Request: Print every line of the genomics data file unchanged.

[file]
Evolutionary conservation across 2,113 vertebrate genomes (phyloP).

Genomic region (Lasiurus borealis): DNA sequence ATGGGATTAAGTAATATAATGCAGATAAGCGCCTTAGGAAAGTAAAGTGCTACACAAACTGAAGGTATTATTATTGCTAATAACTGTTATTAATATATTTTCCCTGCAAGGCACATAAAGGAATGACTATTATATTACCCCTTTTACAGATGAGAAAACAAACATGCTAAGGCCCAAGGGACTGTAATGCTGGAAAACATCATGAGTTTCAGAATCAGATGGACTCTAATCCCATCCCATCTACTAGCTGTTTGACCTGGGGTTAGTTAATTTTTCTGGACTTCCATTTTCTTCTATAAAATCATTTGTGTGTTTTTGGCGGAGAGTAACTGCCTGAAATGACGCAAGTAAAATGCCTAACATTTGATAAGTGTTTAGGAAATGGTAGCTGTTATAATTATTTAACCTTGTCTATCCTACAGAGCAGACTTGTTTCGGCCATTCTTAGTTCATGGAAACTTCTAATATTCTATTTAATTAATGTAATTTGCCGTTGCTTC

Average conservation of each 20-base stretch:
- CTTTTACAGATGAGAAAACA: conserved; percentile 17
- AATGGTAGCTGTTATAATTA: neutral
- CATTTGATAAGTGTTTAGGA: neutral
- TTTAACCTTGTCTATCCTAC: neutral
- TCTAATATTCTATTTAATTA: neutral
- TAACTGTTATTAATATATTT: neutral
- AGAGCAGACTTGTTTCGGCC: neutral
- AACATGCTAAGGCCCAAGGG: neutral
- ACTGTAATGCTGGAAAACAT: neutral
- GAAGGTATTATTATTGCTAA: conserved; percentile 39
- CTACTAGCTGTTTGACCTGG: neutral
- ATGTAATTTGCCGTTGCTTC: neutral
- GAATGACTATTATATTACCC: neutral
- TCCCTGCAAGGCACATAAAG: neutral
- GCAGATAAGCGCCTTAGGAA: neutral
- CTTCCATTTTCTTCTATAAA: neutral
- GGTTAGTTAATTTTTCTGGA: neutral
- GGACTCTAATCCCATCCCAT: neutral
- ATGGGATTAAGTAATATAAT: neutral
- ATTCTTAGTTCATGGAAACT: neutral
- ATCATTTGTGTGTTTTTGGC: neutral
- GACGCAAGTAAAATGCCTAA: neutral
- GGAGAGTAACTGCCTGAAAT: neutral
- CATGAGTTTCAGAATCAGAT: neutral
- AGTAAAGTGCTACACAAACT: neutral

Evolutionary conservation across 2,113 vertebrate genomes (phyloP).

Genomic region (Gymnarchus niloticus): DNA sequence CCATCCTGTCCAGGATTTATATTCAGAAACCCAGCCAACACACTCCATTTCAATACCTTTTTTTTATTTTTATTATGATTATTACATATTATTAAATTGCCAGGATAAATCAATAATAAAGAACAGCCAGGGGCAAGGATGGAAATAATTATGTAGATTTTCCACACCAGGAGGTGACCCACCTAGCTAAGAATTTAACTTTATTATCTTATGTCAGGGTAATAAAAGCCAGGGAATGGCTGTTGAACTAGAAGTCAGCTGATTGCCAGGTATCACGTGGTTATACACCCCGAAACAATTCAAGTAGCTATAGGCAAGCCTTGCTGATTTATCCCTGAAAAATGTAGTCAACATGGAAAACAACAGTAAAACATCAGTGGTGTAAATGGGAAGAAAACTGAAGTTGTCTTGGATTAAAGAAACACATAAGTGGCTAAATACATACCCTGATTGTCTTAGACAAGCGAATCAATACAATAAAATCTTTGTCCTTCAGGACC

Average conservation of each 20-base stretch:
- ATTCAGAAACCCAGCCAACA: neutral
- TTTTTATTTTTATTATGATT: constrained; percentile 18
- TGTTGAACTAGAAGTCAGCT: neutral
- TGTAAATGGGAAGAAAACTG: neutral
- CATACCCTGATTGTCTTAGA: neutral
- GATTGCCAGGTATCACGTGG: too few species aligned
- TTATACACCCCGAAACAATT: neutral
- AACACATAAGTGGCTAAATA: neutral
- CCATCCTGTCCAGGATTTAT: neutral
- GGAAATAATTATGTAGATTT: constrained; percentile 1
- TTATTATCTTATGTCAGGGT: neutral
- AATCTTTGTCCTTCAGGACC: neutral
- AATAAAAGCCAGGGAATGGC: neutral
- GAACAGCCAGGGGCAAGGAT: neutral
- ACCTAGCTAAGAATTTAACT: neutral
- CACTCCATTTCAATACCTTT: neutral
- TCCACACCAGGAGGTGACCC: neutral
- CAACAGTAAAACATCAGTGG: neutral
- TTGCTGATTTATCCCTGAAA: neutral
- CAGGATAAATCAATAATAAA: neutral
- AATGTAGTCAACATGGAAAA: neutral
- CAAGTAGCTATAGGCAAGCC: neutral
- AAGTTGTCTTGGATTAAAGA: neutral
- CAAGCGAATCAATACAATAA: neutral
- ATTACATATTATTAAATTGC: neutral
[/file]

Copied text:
Evolutionary conservation across 2,113 vertebrate genomes (phyloP).

Genomic region (Lasiurus borealis): DNA sequence ATGGGATTAAGTAATATAATGCAGATAAGCGCCTTAGGAAAGTAAAGTGCTACACAAACTGAAGGTATTATTATTGCTAATAACTGTTATTAATATATTTTCCCTGCAAGGCACATAAAGGAATGACTATTATATTACCCCTTTTACAGATGAGAAAACAAACATGCTAAGGCCCAAGGGACTGTAATGCTGGAAAACATCATGAGTTTCAGAATCAGATGGACTCTAATCCCATCCCATCTACTAGCTGTTTGACCTGGGGTTAGTTAATTTTTCTGGACTTCCATTTTCTTCTATAAAATCATTTGTGTGTTTTTGGCGGAGAGTAACTGCCTGAAATGACGCAAGTAAAATGCCTAACATTTGATAAGTGTTTAGGAAATGGTAGCTGTTATAATTATTTAACCTTGTCTATCCTACAGAGCAGACTTGTTTCGGCCATTCTTAGTTCATGGAAACTTCTAATATTCTATTTAATTAATGTAATTTGCCGTTGCTTC

Average conservation of each 20-base stretch:
- CTTTTACAGATGAGAAAACA: conserved; percentile 17
- AATGGTAGCTGTTATAATTA: neutral
- CATTTGATAAGTGTTTAGGA: neutral
- TTTAACCTTGTCTATCCTAC: neutral
- TCTAATATTCTATTTAATTA: neutral
- TAACTGTTATTAATATATTT: neutral
- AGAGCAGACTTGTTTCGGCC: neutral
- AACATGCTAAGGCCCAAGGG: neutral
- ACTGTAATGCTGGAAAACAT: neutral
- GAAGGTATTATTATTGCTAA: conserved; percentile 39
- CTACTAGCTGTTTGACCTGG: neutral
- ATGTAATTTGCCGTTGCTTC: neutral
- GAATGACTATTATATTACCC: neutral
- TCCCTGCAAGGCACATAAAG: neutral
- GCAGATAAGCGCCTTAGGAA: neutral
- CTTCCATTTTCTTCTATAAA: neutral
- GGTTAGTTAATTTTTCTGGA: neutral
- GGACTCTAATCCCATCCCAT: neutral
- ATGGGATTAAGTAATATAAT: neutral
- ATTCTTAGTTCATGGAAACT: neutral
- ATCATTTGTGTGTTTTTGGC: neutral
- GACGCAAGTAAAATGCCTAA: neutral
- GGAGAGTAACTGCCTGAAAT: neutral
- CATGAGTTTCAGAATCAGAT: neutral
- AGTAAAGTGCTACACAAACT: neutral

Evolutionary conservation across 2,113 vertebrate genomes (phyloP).

Genomic region (Gymnarchus niloticus): DNA sequence CCATCCTGTCCAGGATTTATATTCAGAAACCCAGCCAACACACTCCATTTCAATACCTTTTTTTTATTTTTATTATGATTATTACATATTATTAAATTGCCAGGATAAATCAATAATAAAGAACAGCCAGGGGCAAGGATGGAAATAATTATGTAGATTTTCCACACCAGGAGGTGACCCACCTAGCTAAGAATTTAACTTTATTATCTTATGTCAGGGTAATAAAAGCCAGGGAATGGCTGTTGAACTAGAAGTCAGCTGATTGCCAGGTATCACGTGGTTATACACCCCGAAACAATTCAAGTAGCTATAGGCAAGCCTTGCTGATTTATCCCTGAAAAATGTAGTCAACATGGAAAACAACAGTAAAACATCAGTGGTGTAAATGGGAAGAAAACTGAAGTTGTCTTGGATTAAAGAAACACATAAGTGGCTAAATACATACCCTGATTGTCTTAGACAAGCGAATCAATACAATAAAATCTTTGTCCTTCAGGACC

Average conservation of each 20-base stretch:
- ATTCAGAAACCCAGCCAACA: neutral
- TTTTTATTTTTATTATGATT: constrained; percentile 18
- TGTTGAACTAGAAGTCAGCT: neutral
- TGTAAATGGGAAGAAAACTG: neutral
- CATACCCTGATTGTCTTAGA: neutral
- GATTGCCAGGTATCACGTGG: too few species aligned
- TTATACACCCCGAAACAATT: neutral
- AACACATAAGTGGCTAAATA: neutral
- CCATCCTGTCCAGGATTTAT: neutral
- GGAAATAATTATGTAGATTT: constrained; percentile 1
- TTATTATCTTATGTCAGGGT: neutral
- AATCTTTGTCCTTCAGGACC: neutral
- AATAAAAGCCAGGGAATGGC: neutral
- GAACAGCCAGGGGCAAGGAT: neutral
- ACCTAGCTAAGAATTTAACT: neutral
- CACTCCATTTCAATACCTTT: neutral
- TCCACACCAGGAGGTGACCC: neutral
- CAACAGTAAAACATCAGTGG: neutral
- TTGCTGATTTATCCCTGAAA: neutral
- CAGGATAAATCAATAATAAA: neutral
- AATGTAGTCAACATGGAAAA: neutral
- CAAGTAGCTATAGGCAAGCC: neutral
- AAGTTGTCTTGGATTAAAGA: neutral
- CAAGCGAATCAATACAATAA: neutral
- ATTACATATTATTAAATTGC: neutral